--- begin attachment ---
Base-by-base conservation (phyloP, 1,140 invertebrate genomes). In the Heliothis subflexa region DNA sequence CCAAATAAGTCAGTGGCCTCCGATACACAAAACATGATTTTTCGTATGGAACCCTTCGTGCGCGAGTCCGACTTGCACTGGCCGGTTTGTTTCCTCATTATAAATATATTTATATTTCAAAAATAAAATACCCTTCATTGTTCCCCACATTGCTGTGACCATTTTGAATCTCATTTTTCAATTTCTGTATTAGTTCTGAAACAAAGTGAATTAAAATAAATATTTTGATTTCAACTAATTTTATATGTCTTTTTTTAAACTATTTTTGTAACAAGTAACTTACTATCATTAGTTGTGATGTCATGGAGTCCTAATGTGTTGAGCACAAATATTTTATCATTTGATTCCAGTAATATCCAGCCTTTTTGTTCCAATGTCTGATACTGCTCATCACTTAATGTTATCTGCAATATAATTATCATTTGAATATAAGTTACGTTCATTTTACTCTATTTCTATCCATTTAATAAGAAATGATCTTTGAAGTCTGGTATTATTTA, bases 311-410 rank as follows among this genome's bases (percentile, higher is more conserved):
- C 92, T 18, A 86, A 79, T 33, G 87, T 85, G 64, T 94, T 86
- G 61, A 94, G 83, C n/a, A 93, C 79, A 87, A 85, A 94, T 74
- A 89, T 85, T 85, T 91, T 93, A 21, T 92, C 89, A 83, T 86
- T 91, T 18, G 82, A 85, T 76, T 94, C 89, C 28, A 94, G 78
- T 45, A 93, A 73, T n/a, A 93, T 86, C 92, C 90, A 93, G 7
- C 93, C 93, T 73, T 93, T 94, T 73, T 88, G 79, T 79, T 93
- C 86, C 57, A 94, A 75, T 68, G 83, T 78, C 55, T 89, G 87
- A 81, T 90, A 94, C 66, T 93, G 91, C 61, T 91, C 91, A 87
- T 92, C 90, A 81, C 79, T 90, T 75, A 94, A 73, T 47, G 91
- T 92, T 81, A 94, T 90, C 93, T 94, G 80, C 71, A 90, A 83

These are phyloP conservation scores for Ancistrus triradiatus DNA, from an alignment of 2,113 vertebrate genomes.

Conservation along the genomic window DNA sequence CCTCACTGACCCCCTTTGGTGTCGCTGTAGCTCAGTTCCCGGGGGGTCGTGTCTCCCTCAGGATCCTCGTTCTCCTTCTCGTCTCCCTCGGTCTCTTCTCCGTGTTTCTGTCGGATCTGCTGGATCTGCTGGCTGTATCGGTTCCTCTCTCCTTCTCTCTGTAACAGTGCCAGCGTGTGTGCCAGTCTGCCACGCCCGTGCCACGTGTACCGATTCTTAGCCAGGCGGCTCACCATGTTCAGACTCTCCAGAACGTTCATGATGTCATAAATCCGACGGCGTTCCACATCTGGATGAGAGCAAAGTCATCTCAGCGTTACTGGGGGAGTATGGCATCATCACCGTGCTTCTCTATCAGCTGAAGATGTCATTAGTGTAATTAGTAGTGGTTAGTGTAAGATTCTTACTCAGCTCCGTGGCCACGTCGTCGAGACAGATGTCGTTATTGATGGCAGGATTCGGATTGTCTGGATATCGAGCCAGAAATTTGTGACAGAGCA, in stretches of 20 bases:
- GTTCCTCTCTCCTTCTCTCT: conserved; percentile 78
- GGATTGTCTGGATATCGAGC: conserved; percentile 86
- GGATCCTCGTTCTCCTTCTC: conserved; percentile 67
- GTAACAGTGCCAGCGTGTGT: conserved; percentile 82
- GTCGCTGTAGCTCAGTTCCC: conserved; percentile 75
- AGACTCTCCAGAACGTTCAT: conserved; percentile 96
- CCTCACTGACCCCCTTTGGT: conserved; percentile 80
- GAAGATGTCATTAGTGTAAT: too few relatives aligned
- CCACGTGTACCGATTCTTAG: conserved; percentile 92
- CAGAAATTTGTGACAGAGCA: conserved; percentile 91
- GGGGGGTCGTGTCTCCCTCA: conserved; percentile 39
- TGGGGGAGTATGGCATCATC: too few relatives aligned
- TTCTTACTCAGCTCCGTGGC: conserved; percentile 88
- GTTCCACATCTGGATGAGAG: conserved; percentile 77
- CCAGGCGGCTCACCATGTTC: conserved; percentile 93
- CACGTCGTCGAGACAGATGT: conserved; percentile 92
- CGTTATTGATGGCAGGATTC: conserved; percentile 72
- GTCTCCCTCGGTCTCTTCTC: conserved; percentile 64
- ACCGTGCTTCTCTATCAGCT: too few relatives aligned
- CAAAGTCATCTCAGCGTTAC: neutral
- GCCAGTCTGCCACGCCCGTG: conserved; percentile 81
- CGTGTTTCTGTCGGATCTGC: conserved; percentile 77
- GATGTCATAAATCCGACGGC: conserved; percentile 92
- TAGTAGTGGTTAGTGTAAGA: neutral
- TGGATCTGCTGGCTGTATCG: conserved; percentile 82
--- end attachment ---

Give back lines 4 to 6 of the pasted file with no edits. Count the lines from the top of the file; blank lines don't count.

- A 89, T 85, T 85, T 91, T 93, A 21, T 92, C 89, A 83, T 86
- T 91, T 18, G 82, A 85, T 76, T 94, C 89, C 28, A 94, G 78
- T 45, A 93, A 73, T n/a, A 93, T 86, C 92, C 90, A 93, G 7